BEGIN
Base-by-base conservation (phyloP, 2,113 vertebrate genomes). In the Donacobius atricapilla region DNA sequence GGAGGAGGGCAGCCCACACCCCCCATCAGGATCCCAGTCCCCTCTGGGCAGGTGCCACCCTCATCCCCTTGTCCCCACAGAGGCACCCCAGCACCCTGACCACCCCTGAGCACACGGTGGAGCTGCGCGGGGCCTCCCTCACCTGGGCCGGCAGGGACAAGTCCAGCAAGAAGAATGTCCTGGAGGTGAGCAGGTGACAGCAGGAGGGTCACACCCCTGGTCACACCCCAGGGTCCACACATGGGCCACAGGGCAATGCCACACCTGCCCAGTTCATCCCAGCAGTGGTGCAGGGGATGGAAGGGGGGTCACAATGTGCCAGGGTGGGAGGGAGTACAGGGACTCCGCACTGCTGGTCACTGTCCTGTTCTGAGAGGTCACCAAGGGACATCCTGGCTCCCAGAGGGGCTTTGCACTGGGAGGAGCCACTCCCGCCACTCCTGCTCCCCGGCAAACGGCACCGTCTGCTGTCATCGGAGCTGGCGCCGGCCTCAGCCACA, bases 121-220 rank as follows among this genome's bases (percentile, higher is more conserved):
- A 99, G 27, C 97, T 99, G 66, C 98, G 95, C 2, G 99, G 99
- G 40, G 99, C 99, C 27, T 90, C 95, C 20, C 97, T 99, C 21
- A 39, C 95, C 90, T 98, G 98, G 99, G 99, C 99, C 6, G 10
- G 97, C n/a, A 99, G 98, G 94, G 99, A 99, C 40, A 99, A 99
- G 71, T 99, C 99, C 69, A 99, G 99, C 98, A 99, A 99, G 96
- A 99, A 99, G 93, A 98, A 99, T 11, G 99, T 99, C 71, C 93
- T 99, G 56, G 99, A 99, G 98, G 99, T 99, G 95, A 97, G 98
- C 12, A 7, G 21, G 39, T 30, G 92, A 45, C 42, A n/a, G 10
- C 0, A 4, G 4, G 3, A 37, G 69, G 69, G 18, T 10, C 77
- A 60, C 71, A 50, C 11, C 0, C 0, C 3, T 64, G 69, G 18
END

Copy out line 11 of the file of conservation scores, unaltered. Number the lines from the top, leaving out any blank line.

- A 60, C 71, A 50, C 11, C 0, C 0, C 3, T 64, G 69, G 18